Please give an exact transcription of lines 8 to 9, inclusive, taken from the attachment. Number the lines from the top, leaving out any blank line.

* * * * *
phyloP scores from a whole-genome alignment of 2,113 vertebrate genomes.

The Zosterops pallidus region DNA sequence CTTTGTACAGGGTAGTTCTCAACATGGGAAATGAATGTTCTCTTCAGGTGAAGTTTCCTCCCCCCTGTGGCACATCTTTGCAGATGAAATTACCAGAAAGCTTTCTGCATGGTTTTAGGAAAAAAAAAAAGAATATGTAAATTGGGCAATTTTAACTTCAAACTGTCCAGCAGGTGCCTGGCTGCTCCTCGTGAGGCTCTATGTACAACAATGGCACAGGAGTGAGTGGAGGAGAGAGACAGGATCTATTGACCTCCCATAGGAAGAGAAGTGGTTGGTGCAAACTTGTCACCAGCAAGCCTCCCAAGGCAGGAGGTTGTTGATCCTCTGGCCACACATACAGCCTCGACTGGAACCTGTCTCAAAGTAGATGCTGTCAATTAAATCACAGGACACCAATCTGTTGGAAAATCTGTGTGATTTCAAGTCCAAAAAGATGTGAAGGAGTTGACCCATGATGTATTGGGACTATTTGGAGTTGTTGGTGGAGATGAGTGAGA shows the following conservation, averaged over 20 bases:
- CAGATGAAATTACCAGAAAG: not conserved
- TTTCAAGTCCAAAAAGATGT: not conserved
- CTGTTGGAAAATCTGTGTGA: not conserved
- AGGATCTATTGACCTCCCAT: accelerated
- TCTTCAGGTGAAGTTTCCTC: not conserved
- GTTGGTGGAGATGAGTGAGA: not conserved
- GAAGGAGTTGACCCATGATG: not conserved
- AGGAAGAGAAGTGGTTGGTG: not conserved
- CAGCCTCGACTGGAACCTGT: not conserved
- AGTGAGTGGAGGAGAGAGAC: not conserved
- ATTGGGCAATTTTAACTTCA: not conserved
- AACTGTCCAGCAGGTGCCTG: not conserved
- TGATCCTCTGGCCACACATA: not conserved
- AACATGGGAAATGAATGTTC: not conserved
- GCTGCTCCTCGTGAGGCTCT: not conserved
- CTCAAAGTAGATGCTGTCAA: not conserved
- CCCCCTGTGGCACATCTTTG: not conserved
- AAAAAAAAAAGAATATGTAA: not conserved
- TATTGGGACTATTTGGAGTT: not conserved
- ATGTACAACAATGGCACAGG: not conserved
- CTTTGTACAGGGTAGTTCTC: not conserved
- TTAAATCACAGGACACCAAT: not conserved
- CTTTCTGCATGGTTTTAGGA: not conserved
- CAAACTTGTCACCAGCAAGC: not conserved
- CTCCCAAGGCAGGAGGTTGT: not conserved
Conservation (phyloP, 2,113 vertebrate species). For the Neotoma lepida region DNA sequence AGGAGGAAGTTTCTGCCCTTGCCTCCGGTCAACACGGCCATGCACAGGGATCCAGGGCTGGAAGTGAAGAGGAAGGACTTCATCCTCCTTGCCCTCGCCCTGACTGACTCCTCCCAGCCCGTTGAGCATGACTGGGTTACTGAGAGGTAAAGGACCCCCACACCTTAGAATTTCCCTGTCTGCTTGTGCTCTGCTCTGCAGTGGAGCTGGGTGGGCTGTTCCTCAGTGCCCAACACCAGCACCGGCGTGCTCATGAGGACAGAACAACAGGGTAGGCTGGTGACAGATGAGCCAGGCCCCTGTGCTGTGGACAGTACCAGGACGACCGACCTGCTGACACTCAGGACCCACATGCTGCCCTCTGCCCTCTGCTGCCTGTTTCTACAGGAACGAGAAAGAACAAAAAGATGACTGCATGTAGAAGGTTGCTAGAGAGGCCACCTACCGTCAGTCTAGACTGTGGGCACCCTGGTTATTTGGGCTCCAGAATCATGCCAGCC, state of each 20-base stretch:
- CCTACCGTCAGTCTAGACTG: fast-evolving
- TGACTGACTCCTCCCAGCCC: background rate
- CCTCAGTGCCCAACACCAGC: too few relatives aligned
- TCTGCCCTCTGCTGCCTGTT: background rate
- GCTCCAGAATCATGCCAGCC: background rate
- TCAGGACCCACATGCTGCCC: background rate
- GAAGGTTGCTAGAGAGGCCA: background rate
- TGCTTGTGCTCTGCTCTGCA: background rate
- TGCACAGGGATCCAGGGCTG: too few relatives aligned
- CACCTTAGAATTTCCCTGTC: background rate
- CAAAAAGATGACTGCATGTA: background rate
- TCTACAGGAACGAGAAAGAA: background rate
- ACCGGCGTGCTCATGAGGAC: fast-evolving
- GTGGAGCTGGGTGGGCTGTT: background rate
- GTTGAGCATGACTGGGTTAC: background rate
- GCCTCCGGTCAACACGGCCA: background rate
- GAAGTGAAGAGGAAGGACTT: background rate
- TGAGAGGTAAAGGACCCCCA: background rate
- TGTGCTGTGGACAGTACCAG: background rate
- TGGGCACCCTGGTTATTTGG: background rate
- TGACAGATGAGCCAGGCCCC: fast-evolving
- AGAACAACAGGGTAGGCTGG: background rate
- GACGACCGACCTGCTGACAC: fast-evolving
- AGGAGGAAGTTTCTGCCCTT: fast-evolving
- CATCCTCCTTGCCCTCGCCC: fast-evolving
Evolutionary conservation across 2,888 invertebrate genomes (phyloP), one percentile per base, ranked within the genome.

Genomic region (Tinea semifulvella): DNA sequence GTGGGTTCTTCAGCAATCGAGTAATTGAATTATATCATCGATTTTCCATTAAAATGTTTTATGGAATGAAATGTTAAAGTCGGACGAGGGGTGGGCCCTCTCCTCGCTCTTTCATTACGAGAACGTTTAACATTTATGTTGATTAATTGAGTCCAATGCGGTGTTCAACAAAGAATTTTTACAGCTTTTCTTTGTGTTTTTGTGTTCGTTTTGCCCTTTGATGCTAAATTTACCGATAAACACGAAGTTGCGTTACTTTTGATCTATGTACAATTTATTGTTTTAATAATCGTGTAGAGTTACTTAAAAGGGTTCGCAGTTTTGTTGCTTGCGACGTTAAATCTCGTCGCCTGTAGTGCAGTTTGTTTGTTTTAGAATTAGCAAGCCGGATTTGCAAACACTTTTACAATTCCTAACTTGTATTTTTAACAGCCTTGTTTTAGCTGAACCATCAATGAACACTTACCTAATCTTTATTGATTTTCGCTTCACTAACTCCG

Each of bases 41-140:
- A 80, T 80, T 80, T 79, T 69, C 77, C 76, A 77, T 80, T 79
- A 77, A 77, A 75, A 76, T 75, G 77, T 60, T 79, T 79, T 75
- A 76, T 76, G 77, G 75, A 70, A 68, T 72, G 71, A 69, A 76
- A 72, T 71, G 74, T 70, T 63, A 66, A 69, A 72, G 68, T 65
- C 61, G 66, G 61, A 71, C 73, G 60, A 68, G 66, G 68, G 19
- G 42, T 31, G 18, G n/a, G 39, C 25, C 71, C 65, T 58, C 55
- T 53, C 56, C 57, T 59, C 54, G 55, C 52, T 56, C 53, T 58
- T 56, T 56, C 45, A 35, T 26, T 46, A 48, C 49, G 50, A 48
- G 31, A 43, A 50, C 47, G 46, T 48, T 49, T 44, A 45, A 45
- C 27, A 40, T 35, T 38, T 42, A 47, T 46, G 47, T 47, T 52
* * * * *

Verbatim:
- GTTGGTGGAGATGAGTGAGA: not conserved
- GAAGGAGTTGACCCATGATG: not conserved